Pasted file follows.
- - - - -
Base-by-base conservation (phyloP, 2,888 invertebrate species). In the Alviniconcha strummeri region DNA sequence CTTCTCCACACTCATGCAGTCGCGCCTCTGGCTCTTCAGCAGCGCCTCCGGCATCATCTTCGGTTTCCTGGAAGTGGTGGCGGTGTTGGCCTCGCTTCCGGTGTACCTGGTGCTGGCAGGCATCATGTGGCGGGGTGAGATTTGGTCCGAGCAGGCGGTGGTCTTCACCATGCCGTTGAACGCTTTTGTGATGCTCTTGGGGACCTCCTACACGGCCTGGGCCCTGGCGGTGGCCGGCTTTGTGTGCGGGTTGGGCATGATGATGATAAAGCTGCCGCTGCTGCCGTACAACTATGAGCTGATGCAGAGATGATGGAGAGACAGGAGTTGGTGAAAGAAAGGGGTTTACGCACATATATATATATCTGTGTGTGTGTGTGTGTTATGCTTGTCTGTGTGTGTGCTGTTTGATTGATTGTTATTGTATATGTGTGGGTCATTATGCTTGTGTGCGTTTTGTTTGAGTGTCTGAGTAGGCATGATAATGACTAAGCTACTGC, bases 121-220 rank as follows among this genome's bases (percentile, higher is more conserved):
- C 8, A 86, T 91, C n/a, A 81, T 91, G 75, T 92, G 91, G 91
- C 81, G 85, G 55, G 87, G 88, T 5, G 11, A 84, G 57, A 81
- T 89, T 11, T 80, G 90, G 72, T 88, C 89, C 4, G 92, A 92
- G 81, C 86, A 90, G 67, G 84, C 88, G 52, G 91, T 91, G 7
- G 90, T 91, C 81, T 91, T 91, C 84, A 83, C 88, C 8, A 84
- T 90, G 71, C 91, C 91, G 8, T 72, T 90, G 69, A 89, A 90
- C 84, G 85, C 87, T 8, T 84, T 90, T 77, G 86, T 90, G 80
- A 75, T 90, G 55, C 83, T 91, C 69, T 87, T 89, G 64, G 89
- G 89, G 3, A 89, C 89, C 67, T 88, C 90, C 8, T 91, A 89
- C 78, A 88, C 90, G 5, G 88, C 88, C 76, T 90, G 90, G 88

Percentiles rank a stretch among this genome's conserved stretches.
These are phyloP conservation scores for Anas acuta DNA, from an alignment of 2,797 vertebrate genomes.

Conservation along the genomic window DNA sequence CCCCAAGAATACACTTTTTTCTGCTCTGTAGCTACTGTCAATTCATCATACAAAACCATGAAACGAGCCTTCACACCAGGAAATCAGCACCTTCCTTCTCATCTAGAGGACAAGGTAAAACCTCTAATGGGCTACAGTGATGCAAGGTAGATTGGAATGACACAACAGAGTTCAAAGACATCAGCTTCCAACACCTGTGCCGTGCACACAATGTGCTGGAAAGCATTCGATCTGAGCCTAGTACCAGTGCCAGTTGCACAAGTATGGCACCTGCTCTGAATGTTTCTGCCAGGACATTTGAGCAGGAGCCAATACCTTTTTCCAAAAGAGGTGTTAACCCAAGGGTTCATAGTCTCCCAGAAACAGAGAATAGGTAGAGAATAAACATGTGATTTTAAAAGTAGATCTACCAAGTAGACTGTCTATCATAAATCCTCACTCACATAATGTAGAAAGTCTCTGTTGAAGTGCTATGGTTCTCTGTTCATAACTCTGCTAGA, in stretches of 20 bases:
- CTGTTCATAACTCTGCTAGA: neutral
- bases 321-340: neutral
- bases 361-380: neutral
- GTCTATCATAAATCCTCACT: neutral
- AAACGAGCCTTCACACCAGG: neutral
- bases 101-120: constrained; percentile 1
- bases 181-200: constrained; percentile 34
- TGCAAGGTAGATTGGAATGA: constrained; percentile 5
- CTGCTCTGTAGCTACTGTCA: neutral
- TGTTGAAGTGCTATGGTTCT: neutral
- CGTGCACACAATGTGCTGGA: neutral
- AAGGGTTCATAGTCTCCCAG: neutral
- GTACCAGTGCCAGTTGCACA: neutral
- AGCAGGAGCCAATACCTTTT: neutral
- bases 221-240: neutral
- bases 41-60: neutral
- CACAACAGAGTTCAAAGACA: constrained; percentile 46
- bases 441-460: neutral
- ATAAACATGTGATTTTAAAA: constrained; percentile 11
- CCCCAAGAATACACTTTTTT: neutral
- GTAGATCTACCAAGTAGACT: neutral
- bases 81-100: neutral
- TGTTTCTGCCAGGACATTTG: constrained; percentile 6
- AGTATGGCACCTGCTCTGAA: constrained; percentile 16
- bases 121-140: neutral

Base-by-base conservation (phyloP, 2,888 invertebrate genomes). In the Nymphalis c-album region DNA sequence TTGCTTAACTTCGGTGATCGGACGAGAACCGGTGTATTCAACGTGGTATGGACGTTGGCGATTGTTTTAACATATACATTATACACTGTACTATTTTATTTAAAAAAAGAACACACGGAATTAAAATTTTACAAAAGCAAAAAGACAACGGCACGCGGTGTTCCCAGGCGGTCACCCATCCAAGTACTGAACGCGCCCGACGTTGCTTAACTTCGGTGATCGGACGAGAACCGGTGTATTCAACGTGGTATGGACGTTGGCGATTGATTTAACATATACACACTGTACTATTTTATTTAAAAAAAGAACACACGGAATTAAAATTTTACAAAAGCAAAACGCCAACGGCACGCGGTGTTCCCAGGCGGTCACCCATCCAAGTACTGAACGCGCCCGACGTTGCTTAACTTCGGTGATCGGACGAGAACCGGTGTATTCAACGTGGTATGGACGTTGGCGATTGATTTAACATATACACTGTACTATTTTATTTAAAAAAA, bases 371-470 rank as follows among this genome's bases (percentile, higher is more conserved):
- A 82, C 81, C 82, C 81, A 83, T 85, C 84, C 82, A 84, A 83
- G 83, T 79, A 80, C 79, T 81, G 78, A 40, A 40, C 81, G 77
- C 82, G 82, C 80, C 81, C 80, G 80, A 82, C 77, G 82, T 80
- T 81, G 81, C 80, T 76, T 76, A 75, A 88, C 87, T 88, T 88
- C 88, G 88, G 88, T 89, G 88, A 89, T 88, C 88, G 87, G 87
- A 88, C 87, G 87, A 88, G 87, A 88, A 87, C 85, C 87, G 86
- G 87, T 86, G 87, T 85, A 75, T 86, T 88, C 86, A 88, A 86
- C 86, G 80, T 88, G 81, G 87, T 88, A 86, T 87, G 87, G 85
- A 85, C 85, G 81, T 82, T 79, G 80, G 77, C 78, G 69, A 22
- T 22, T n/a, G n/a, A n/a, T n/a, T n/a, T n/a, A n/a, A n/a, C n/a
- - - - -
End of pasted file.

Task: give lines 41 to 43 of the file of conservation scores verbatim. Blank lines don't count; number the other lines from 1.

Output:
- A 82, C 81, C 82, C 81, A 83, T 85, C 84, C 82, A 84, A 83
- G 83, T 79, A 80, C 79, T 81, G 78, A 40, A 40, C 81, G 77
- C 82, G 82, C 80, C 81, C 80, G 80, A 82, C 77, G 82, T 80